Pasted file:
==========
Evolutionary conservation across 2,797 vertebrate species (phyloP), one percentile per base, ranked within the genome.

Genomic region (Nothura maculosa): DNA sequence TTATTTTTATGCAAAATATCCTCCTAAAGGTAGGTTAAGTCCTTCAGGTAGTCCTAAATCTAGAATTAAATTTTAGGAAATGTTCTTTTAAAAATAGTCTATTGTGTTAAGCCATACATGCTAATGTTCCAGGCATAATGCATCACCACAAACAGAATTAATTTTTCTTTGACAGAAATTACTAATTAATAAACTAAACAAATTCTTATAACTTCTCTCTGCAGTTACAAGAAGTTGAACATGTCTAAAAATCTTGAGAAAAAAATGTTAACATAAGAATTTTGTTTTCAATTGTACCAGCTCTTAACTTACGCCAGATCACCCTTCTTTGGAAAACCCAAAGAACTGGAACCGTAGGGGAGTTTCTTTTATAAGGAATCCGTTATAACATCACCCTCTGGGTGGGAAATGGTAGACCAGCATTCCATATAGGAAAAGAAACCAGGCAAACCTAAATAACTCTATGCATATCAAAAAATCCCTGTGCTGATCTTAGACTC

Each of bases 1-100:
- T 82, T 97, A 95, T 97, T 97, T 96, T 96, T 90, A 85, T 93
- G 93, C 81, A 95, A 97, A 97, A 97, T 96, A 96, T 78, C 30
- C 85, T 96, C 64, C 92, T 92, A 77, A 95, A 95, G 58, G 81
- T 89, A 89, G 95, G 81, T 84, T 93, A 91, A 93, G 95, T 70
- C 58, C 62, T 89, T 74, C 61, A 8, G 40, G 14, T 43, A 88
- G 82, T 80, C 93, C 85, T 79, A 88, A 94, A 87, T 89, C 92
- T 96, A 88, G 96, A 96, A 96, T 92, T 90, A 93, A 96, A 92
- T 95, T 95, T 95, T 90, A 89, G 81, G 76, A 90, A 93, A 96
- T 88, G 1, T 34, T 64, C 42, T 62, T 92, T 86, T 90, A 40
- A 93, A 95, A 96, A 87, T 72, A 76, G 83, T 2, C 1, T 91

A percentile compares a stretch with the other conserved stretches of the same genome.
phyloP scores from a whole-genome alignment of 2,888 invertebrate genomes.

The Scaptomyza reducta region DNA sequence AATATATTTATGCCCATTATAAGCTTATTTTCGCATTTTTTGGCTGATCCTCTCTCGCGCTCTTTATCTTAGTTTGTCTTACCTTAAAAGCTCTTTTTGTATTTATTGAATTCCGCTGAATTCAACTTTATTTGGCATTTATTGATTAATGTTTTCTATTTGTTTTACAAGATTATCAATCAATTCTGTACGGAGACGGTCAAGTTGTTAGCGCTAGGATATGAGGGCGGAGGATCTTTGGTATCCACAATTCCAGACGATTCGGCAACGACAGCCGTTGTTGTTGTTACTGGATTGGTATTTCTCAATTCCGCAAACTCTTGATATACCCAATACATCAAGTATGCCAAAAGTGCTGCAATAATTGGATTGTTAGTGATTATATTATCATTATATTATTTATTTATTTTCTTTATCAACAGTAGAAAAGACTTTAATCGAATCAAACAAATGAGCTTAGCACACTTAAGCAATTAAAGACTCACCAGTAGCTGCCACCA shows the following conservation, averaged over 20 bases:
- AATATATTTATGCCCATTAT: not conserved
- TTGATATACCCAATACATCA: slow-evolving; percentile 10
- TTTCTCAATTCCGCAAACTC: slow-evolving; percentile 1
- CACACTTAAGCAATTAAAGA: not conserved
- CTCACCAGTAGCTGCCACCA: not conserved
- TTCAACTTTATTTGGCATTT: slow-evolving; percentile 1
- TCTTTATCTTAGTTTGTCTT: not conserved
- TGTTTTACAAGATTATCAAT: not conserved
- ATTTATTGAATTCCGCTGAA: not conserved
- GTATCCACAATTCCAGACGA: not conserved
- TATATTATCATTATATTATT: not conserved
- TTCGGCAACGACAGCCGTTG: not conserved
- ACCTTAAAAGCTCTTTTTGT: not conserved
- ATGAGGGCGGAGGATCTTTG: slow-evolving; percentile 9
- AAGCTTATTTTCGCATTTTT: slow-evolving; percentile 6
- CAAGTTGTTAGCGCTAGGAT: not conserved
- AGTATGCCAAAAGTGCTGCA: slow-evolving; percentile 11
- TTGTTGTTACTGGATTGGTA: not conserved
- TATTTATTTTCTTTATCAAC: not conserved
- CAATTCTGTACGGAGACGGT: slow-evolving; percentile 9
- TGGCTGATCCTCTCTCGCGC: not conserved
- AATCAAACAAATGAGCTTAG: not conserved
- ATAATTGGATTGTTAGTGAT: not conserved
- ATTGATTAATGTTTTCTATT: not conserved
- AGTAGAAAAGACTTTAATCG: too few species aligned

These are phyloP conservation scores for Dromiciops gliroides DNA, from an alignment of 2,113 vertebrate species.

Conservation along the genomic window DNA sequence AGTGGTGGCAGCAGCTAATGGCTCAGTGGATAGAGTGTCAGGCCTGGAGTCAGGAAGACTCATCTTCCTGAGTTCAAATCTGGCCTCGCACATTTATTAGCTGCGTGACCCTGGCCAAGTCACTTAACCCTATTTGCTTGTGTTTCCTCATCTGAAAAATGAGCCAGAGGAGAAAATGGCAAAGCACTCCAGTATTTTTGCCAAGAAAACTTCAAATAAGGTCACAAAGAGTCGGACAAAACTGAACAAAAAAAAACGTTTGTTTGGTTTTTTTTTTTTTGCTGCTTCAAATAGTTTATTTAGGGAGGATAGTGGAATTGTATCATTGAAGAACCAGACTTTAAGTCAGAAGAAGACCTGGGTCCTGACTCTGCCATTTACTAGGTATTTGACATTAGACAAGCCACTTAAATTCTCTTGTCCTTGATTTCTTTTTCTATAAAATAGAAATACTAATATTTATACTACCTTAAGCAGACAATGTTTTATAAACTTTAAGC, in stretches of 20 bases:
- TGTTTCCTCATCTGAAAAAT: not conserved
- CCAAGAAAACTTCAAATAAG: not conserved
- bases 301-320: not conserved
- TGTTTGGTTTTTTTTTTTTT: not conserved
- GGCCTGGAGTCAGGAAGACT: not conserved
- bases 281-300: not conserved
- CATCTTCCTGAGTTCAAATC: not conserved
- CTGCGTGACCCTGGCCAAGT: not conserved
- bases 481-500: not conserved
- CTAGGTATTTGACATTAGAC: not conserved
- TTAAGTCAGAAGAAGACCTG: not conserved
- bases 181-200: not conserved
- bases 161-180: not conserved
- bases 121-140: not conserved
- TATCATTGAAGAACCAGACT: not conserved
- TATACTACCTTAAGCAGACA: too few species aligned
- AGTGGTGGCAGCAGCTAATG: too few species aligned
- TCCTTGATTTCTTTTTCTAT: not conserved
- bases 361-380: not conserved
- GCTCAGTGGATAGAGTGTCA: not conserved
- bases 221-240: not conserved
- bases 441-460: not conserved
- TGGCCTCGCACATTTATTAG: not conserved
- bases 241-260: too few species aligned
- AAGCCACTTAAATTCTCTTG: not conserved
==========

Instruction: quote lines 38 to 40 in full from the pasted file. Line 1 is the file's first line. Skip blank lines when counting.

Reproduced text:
- AATCAAACAAATGAGCTTAG: not conserved
- ATAATTGGATTGTTAGTGAT: not conserved
- ATTGATTAATGTTTTCTATT: not conserved